The following working paper was written for the Bronfman Vision Forum’s
Judaism as Civilizations: Belonging in Age of Multiple Identities
, a project of The Samuel Bronfman Foundation.
The survival–indeed, flourishing–of
is one of the many mind-bending surprises of contemporary Jewish life. In Israel, Orthodoxy has successfully managed to retain its hold on established Judaism and, in forms as wildly varied as the
, has reshaped the public sphere and remade public policy.
In the US, where, by contrast, Orthodoxy must compete in a vigorous marketplace of beliefs, it has successfully crafted networks of institutions and ideas, distinctive practices and mores, and is increasingly visible in both Jewish communal life and American civil society. In both places, which together comprise some eighty percent of world Jewry, Orthodoxy has been able to win new adherents, even as those born into the fold drop off, a sign of genuine, if certainly complicated, dynamism.
Orthodoxy is not the only contemporary religious movement that seems to be beating the historical odds and giving modernization theory a run for its money; and that complicates the lives, not only of sociologists, but of so many of us–Orthodox people included–who have long been operating with a distinctive story of modernity.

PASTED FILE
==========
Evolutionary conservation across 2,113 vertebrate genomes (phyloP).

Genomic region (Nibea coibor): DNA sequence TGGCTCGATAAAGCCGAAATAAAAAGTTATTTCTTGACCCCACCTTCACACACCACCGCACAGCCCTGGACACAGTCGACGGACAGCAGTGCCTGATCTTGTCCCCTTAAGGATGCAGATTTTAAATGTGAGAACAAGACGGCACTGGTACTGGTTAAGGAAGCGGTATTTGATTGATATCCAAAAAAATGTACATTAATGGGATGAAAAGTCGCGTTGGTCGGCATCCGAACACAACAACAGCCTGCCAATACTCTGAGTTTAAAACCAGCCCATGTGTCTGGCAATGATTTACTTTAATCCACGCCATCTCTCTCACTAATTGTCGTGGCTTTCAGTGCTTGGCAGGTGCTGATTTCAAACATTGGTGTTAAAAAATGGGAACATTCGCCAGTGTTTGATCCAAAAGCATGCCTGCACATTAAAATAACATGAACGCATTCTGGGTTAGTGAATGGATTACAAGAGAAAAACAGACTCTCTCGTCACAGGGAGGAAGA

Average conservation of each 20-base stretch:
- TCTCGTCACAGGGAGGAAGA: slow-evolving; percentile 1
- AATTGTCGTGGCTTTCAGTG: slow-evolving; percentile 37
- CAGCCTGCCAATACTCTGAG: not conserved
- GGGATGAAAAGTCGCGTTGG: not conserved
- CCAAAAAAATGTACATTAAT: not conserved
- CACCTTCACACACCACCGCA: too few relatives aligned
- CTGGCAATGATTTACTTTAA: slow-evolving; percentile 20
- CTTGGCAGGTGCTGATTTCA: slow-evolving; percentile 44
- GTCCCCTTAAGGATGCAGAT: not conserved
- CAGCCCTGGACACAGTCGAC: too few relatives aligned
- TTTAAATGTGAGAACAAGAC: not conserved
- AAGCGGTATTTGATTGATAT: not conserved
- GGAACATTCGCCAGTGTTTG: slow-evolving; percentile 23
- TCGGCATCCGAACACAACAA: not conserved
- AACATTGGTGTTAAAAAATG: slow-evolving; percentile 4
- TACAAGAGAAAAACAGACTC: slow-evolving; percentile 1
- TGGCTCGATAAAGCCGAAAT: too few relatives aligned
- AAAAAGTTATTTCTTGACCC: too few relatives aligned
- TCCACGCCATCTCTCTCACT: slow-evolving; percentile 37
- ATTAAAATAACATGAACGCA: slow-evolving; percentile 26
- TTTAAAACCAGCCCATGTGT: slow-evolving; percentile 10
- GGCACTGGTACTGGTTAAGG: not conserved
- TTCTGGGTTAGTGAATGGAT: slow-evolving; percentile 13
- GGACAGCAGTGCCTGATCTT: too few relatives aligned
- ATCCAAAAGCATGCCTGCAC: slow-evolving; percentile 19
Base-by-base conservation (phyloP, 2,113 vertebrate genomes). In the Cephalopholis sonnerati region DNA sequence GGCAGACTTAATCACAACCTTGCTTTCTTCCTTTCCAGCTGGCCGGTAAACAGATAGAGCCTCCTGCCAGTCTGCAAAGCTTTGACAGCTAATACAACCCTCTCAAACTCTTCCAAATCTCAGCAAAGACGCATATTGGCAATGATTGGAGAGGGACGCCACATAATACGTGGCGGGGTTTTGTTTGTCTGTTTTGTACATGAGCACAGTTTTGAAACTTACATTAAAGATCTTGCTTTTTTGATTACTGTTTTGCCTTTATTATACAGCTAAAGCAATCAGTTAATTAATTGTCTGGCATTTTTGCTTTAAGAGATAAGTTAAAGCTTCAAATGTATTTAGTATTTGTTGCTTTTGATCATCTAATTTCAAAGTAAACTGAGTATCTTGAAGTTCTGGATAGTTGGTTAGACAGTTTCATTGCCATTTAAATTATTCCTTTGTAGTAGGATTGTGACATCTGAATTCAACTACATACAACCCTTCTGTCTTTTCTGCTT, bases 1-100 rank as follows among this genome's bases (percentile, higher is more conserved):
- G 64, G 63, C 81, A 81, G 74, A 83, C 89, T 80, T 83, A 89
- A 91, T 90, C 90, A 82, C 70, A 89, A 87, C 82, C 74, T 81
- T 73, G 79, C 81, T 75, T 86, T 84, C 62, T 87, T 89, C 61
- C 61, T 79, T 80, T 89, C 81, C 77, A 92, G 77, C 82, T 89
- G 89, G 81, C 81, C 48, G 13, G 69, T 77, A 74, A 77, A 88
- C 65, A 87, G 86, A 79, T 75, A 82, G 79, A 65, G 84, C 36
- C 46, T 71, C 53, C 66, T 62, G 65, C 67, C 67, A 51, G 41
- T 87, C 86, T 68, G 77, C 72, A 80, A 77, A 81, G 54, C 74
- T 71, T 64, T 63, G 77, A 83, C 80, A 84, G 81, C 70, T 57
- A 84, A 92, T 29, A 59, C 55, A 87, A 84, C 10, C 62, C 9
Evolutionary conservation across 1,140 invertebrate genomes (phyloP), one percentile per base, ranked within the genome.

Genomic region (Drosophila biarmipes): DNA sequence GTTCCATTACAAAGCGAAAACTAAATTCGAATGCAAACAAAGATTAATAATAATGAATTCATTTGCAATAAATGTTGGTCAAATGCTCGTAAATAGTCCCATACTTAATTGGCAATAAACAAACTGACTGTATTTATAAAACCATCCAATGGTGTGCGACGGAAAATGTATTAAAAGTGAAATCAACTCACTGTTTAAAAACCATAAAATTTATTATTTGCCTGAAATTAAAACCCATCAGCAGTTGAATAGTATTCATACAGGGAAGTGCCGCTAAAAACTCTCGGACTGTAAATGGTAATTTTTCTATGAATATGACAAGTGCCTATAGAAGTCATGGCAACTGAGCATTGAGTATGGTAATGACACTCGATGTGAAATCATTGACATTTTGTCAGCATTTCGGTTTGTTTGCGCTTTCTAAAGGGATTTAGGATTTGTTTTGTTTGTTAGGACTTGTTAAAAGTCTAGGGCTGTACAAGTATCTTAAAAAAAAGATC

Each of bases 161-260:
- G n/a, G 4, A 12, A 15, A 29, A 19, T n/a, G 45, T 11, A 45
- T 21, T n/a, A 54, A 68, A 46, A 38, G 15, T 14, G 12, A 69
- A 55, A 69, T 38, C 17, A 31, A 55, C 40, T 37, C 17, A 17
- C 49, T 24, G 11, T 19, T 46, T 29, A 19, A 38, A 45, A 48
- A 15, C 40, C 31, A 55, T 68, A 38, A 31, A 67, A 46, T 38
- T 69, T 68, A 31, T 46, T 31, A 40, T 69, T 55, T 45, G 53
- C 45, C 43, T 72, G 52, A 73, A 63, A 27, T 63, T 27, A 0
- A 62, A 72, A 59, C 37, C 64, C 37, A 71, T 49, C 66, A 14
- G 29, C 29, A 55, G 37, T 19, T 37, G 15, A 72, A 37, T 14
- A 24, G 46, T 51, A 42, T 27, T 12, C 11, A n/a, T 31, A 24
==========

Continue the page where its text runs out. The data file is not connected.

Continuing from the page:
Supposed to Die Out?
Once upon a time, the Western story went, there was religion. A powerful phenomenon in its time, it had become tamed in the cool light of reason, an intermittently helpful and most often harmless handmaiden to the great and steadily-advancing projects of secularism and modernity. There were, to be sure, some who tried to hop off the Progress Express, indeed at times turn it around; they were called “Fundamentalists” and were to be pitied, really, and, when needed, put in their place.
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